We talk about search quality a lot these days, particularly since the rise of content farms, and Google’s efforts to improve in light of them. While the quality of a search result isn’t always life or death, results for certain kinds of queries can indeed provide life-altering experiences for the user, depending on how they absorb the information that they’re given.
Now, I’ll be the first to acknowledge that it is the user’s responsiblity to use critical thinking when searching the web for information. It’s often a good idea to look at multiple sources for a more complete takeaway. But the web is as good a place to spread misinformation as it is good information, and the search engines just can’t always tell the two apart. Unfortunately, humans can’t always either.
This week, we looked at a new strategy Quora is taking in adding new legal and medical disclaimers, new policies for legal and medical questions/answers, and a new addition to its terms of service aimed at providing protection for doctors and lawyers who write answers.
The move should encourage real professionals and experts to participate in spreading good information. This is the kind of content that should surface in search results – authoritative, with that authority made clear to the user.
Experts contributing to Wikipedia could help too. Wikipedia, as you probably know, turns up high in Google results very frequently. It’s for this reason that Cancer Research UK is having its specialists conribute to Wikipedia to spread accurate information from people who truly know what they’re talking about.
Wikipedia said it had more than 3.5m page views for cancer-related content in January 2011.
Henry Scowcroft, scientific communications manager for Cancer Research UK, said: “It has been our intention for a long time to be involved in the online discussion outside of our own website.”
“Wikipedia is nearly always at the top of an internet search for cancers. It’s not always that easy to understand and sometimes it can be inaccurate or not completely up to date.”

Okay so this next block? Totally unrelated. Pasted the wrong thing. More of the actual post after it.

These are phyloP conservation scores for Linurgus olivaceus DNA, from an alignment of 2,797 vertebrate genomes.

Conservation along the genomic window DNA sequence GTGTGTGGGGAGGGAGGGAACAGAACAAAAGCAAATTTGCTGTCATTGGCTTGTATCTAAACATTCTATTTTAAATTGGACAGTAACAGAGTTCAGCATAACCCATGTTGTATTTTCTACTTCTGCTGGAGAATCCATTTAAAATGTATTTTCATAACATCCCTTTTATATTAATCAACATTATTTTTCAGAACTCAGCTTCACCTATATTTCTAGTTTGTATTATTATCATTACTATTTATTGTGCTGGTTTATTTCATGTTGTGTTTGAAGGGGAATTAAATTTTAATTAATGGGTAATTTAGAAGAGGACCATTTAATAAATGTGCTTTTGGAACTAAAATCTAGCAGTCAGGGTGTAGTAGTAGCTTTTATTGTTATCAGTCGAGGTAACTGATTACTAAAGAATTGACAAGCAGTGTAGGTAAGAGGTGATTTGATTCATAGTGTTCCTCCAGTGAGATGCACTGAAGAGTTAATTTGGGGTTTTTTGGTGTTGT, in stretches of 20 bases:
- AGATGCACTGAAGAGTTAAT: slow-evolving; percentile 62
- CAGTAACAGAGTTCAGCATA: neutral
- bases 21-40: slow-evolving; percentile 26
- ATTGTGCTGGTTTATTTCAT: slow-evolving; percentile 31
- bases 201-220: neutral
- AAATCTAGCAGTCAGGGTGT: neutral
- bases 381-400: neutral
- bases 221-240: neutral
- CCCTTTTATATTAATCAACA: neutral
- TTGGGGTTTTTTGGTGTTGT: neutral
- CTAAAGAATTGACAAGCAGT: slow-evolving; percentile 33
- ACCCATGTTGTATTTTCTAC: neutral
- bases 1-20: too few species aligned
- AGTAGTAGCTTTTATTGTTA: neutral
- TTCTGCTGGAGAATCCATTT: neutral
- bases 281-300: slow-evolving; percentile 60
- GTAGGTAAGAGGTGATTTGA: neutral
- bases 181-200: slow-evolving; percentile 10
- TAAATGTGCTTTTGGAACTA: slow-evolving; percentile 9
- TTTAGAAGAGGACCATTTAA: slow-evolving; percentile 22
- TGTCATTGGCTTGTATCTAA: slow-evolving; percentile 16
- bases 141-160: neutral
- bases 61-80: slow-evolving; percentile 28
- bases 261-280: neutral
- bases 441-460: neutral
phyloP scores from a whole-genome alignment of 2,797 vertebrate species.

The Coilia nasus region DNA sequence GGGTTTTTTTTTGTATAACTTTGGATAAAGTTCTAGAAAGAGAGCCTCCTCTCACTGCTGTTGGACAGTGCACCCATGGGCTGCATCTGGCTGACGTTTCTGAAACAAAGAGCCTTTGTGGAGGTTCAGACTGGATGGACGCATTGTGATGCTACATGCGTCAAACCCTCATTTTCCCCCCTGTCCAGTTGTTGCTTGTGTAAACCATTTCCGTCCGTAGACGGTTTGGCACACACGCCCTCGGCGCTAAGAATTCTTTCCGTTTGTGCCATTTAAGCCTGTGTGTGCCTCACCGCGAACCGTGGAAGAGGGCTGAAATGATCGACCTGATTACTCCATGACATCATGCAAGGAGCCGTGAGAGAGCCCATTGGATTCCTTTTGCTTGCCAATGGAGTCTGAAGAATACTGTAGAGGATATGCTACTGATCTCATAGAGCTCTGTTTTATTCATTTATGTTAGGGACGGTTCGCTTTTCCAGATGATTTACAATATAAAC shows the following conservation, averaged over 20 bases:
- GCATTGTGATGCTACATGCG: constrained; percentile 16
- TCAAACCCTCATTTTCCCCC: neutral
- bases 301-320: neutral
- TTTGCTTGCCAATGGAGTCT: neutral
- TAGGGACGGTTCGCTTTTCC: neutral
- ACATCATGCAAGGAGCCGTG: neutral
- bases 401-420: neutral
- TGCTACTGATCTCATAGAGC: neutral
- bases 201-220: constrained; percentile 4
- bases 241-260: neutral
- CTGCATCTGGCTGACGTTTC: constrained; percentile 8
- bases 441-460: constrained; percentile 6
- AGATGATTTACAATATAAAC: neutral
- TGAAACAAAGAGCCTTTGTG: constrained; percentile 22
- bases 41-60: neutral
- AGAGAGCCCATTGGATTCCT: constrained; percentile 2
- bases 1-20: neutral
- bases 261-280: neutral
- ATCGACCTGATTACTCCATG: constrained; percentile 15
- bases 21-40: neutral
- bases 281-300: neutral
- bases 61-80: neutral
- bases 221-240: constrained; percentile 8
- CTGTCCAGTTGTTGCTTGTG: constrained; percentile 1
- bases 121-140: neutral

“Wikipedia is the 12th most popular website in the UK and accounts for just under 1% of all visits to websites made by UK Internet users,” says Robin Goad for Experian Hitwise. “In the last 12 weeks there were over 65,000 different search variations that included the word ‘cancer’ typed into search engines monitored by us here at Hitwise. Over 4,500 websites received traffic from those 65,000 cancer-related search terms, of which Wikipedia was the fourth most popular, receiving 4.38% of the search clicks.”
“Although Cancer Research UK actually receives more clicks than Wikipedia overall for all searches relating to cancer, this doesn’t take into account the fact that some of those searches will be navigational searches for ‘cancer research uk’ or similar terms,” adds Goad. “On top of that, Cancer Research UK receives 40% of its clicks from paid links, whereas Wikipedia receives its traffic almost exclusively from organic clicks.”
Google still has work to do in the search quality area (probably why they’re hiring). They still have an old eHow article written by someone with no clear authority on the subject ranking number one for “level 4 brain cancer”, as we discussed well before the Panda update was even rolled out.
Google and other search engines can only do so much though. Getting the real experts to contribute content is important. In fact, that’s why content is the most important part of SEO.